Monday, January 17, 2011

cold, colder, coldest

It is January. It is past the middle of January. Everything is cold in Michigan. There are a few inches of snow covering the grass, gravel, and all things that grow and then sleep.

We have a 47 day old child living in our 107 (nearly 108) year old house with us. She is mighty and beautiful.

She is sitting with her mama in her mama's mama's rocker nursing. The rocker is resting in the same place where her mama's mama's mama died one and a half years ago.

Did I mention it is cold outside and that I have been reading Aldo Leopold (every winter I read A Sand County Almanac)? It is especially wonderful to start at the beginning of the book when it is still January. I reread January Thaw the other day with deep reverence for the cycles Leopold writes about--the cycles of seasons and living charging in dynamic force all around us all of the time. I marveled, again, at his subtle glorification of simplicity and the sacred readings he captured in the quick, quiet, momentary voyage of a skunk still heady from hibernation.

I suggest giving him a read if you never have and a reread if you have and liked it.

His call to observe our moments alive with the rest of our community (the land community/animal,animal community/animal, human community) is a a good one.

This winter many of my days have bled into streams of light upon my nights and my nights have rode dark waves on my mornings and afternoons. Time is strange in the world of baby human. But still there is the difference in temperature of a day versus a night--the chicken's water demonstrates the patterns of change in concrete (or icy) ways.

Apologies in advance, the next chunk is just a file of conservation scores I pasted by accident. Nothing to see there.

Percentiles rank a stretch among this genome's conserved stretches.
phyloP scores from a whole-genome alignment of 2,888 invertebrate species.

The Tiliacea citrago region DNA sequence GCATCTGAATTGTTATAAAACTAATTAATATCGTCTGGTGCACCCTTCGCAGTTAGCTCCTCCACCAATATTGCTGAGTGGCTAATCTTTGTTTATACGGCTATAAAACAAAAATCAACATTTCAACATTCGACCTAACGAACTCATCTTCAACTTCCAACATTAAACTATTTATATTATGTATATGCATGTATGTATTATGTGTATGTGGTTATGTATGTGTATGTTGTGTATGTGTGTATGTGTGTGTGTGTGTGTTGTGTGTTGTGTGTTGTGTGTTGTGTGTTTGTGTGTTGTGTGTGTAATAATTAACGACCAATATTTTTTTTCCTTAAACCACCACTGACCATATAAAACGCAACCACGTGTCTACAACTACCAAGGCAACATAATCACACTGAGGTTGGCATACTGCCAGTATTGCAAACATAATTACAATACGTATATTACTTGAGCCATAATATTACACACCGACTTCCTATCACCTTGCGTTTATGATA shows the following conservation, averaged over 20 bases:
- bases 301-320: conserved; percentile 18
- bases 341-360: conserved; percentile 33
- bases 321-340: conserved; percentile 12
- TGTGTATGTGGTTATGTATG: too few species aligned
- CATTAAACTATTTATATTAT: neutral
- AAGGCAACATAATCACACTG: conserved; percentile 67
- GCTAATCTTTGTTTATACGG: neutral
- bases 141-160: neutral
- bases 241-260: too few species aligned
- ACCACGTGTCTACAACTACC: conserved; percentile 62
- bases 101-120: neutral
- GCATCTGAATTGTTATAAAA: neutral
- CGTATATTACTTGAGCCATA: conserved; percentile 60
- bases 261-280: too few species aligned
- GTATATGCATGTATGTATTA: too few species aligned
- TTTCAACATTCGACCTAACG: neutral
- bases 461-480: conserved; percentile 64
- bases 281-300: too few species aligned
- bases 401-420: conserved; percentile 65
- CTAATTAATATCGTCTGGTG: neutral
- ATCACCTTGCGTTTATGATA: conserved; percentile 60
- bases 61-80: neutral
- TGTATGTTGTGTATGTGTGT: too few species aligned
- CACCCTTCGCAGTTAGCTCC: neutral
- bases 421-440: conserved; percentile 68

Even though we have been mesmerized by sleep deprivation and sleeping differently all together, I think my senses have been heightened to the subtle shifts of temperature throughout a January day, evening, and night. The cold of a crisp 11:00pm as I feed and water the chickens (yet again) before bed pierces a different, more alive, kind of frigid over my cheeks than the wetter cold of morning.

And my senses pay attention to all around me as I walk or ride in a more expansive way than I have felt before. This little animal being that has filled our house with her cries, poop, urine, and vomit, and soft face and hands and thighs--she has added another layer of sensitivity to my existing need to observe and witness and then act.

Leopold articulates:
"The months of the year, from January up to June, are a geometric progression in the abundance of distractions. In January one may follow a skunk track, or search for bands on the chickadees, or see what young pines the deer have browsed, or what muskrat houses the mink have dug, with only an occasional and mild digression into other doings. January observation can be almost as simple and peaceful as snow, and almost continuous as cold. There is time not only to see who has done what, but to speculate why."

She has added one more stripe of peace to my observations. She makes me speculate more than ever. She makes me pay more attention to the cycles of living, surviving, and dying, and re-birthing all around us. And, then she makes me want to work harder to make sure that we build a stronger land ethic in our community. She drives me out to the cold January mornings and nights and causes me to savor the expanse of sky peeking out to us from behind the light pollution in the darkness. She makes me glad to know the seasons, to witness them, to have them etched into my skin. (seriously, riding and footing it regularly in 15-25 degree weather--colder with windchill--is doing some mighty fine skin "damage" characterizing to my face). Of course, I cared about all of this before her, but there are no words to describe the deeper animal she has brought out in me. I like the cold (and yearn for the spring) even more than I did before.

No comments: